Treasury Secretary Janet Yellen has told Congress that the U.S. will reach its debt limit on Thursday and will have to resort to “extraordinary measures” to avoid default. Yellen made the admission in a Friday letter to lawmakers asking Congress to either raise the nation’s $31.4 trillion borrowing authority or suspend it again for a period of time.
Breaking News: The U.S. will hit the debt limit Jan. 19, Treasury Secretary Janet Yellen said, as she pledged “extraordinary measures” to pay the nation’s bills if lawmakers do not act to raise the limit. https://t.co/c2xBp2JRZB
— The New York Times (@nytimes) January 13, 2023
Some of the measures include divesting payments, like contributions to federal employees’ retirement plans to provide some headroom to make other payments that are deemed essential, including those for Social Security and debt instruments.
BREAKING: The U.S. will hit the debt limit Jan. 19, Treasury Secretary Janet Yellen has said, as she pledged “extraordinary measures” to pay the nation’s bills if lawmakers do not act to raise the limit, per NYT.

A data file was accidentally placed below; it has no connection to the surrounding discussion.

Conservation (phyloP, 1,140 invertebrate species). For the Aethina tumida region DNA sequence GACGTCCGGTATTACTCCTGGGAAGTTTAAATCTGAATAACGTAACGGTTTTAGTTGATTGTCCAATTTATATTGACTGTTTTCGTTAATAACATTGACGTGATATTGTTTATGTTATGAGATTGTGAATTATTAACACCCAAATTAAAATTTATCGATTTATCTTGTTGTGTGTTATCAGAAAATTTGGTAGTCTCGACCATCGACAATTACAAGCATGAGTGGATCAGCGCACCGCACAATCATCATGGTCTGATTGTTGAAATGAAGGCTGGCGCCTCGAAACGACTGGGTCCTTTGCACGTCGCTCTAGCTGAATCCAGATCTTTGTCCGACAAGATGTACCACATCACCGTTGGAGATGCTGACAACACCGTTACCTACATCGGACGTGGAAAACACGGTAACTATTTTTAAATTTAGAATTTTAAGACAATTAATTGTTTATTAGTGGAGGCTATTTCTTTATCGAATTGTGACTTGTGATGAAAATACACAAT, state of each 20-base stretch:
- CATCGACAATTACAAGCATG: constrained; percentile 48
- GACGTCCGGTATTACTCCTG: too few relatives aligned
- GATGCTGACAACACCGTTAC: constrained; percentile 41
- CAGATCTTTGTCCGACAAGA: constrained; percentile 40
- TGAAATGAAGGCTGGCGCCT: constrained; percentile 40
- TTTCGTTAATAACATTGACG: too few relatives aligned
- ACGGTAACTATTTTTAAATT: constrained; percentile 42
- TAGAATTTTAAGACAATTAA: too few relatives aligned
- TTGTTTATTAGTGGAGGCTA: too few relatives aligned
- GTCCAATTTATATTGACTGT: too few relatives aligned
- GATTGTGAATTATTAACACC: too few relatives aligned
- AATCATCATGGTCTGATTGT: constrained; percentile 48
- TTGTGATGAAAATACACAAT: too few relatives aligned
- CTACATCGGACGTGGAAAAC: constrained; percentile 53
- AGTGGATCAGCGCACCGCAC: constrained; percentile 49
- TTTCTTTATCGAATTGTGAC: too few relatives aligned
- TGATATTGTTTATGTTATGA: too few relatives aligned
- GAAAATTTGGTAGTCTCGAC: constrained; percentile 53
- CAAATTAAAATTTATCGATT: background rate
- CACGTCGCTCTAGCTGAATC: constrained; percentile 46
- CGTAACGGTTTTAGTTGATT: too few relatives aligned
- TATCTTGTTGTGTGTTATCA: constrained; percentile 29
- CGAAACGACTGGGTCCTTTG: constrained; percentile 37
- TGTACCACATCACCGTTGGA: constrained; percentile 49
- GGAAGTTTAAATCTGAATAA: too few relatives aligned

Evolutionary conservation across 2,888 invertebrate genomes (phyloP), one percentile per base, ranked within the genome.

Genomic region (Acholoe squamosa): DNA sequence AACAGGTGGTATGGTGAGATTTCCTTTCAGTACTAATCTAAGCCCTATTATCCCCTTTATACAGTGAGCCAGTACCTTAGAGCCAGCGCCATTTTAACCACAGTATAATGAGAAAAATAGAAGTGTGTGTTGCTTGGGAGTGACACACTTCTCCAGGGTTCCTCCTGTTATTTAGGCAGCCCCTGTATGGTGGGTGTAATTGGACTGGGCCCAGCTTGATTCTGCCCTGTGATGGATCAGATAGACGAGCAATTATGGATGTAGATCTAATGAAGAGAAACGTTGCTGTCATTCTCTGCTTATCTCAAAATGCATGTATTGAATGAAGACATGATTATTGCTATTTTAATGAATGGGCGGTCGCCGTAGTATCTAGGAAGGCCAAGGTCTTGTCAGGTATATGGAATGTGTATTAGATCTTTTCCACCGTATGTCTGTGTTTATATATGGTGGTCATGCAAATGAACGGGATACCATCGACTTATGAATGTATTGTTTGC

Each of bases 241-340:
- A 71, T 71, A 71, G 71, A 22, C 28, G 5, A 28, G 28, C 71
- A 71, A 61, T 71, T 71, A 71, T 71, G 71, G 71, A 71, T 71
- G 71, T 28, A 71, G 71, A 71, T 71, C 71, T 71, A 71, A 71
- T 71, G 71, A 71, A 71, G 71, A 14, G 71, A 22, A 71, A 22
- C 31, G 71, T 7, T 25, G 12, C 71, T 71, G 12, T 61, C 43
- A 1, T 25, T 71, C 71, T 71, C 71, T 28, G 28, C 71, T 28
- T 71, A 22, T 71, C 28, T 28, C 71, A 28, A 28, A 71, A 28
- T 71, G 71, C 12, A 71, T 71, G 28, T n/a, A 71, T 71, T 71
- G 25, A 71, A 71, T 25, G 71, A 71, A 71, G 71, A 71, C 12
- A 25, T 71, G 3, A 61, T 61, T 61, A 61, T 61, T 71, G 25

— unusual_whales (@unusual_whales) January 13, 2023
Yellen revealed that failure to meet the government’s obligations would cause “irreparable harm” to the economy, global financial stability and negatively impact the livelihoods of all Americans.
“Indeed, in the past, even threats that the U.S. government might fail to meet its obligations have caused real harms, including the only credit rating downgrade in the history of our nation in 2011,” Yellen wrote in her letter.
Yellen, however, noted that while her office can not estimate how long the measures will allow the government to meet its obligation, it is unlikely that “cash and extraordinary measures will be exhausted before early June.”
Congressional Republicans, who assumed control of the House last week, have argued that an increase to the nation’s debt limit must be accompanied by spending cuts, including cutting back on military and domestic spending.
“The American people are the ones that’s demanding the cut in spending,” Rep. Jason Smith (R-MO) and the chairman of the House Ways and Means Committee told Fox News.
“We have to have fiscal reforms moving forward. We cannot just give an unlimited credit card,” he added.
Senator Rick Scott (R-FL) echoed Smith’s sentiments while noting that the government must cut reckless spending.
“It’s long past time for Washington to end the reckless spending of taxpayer dollars and start living within its means,” Scott said, adding that he looks forward to “working with House Republicans so we can stop caving to the Democrats, finally end Biden’s raging inflation crisis and bring fiscal sanity back to Washington.”